- Price-Haywood, Eboni G.; Petersen, Hans; Burton, Jeffrey; Harden-Barrios, Jewel; Adubato, Mary; Roberts, Melissa; Markward, Nathan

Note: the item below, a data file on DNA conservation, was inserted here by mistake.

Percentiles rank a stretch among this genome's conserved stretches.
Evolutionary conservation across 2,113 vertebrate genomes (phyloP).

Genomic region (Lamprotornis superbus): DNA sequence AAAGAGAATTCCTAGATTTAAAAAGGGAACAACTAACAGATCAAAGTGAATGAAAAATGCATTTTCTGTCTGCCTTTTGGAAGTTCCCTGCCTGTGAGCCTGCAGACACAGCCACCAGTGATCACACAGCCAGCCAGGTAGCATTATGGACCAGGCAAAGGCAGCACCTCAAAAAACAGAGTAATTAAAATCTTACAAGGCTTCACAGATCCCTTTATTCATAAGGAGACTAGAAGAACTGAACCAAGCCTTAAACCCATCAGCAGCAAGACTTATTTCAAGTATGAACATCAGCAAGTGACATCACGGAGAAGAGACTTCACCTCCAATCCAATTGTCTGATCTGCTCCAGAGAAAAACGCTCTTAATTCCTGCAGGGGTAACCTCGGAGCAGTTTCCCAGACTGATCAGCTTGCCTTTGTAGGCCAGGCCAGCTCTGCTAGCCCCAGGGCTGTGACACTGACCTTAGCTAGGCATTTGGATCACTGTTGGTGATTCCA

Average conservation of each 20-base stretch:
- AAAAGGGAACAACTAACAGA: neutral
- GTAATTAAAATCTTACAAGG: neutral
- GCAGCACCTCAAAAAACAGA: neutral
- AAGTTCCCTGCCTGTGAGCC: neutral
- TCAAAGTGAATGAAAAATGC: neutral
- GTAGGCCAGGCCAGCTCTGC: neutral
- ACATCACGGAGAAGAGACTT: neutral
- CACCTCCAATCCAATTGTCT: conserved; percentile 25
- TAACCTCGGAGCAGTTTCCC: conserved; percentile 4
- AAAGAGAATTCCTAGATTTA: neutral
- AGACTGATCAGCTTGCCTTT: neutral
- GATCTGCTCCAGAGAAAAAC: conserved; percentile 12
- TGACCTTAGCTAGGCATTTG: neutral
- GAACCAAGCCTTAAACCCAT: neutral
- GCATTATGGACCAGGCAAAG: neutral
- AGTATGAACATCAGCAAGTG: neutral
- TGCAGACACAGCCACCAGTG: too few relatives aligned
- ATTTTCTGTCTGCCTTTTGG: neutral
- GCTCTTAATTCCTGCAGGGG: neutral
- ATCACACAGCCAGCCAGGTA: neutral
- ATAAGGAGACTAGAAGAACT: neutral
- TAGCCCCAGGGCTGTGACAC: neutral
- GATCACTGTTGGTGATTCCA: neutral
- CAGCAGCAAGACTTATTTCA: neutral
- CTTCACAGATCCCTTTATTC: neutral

- BackgroundU.S. health systems, incentivized by financial penalties, are designing programs such as case management to reduce service utilization among high-cost, high-need populations. The major challenge is identifying patients for whom targeted programs are most effective for achieving desired outcomes.ObjectiveTo evaluate a health system's outpatient complex case management (OPCM) for Medicare beneficiaries for patients overall and for high-risk patients using system-tailored taxonomy, and examine whether OPCM lowers service utilization and healthcare costs.DesignRetrospective case-control study using Medicare data collected between 2012 and 2016 for Ochsner Health System.ParticipantsSuper-utilizers defined as Medicare patients with at least two hospital/ED encounters within 180days of the index date including the index event.InterventionOutpatient complex case management.Main MeasuresPropensity score-adjusted multivariable logistic regression analysis was conducted for primary outcomes (90-day hospital readmission; 90-day ED re-visit). A difference-in-difference analysis was conducted to examine changes in per membership per month (PMPM) costs based on OPCM exposure.Key ResultsAmong 18,882 patients, 1197 (6.3%) were identified as high-risk and 470 (2.5%) were OPCM participants with median enrollment of 49days. High-risk OPCM cases compared to high-risk controls had lower odds of 90-day hospital readmissions (0.81 [0.40-1.61], non-significant) and lower odds of 90-day ED re-visits (0.50 [0.32-0.79]). Non-high-risk OPCM cases compared to non-high-risk controls had lower odds of 90-day hospital readmissions (0.20 [0.11-0.36]) and 90-day ED re-visits (0.66 [0.47-0.94]). Among OPCM cases, high-risk patients compared to non-high-risk patients had greater odds of 90-day hospital readmissions (4.44 [1.87-10.54]); however, there was no difference in 90-day ED re-visits (0.99 [0.58-1.68]). Overall, OPCM cases had lower total cost of care compared to controls (PMPM mean [SD]: -$1037.71 [188.18]).ConclusionsUse of risk stratification taxonomy for super-utilizers can identify patients most likely to benefit from case management. Future studies must further examine which OPCM components drive improvements in select outcome for specific populations.
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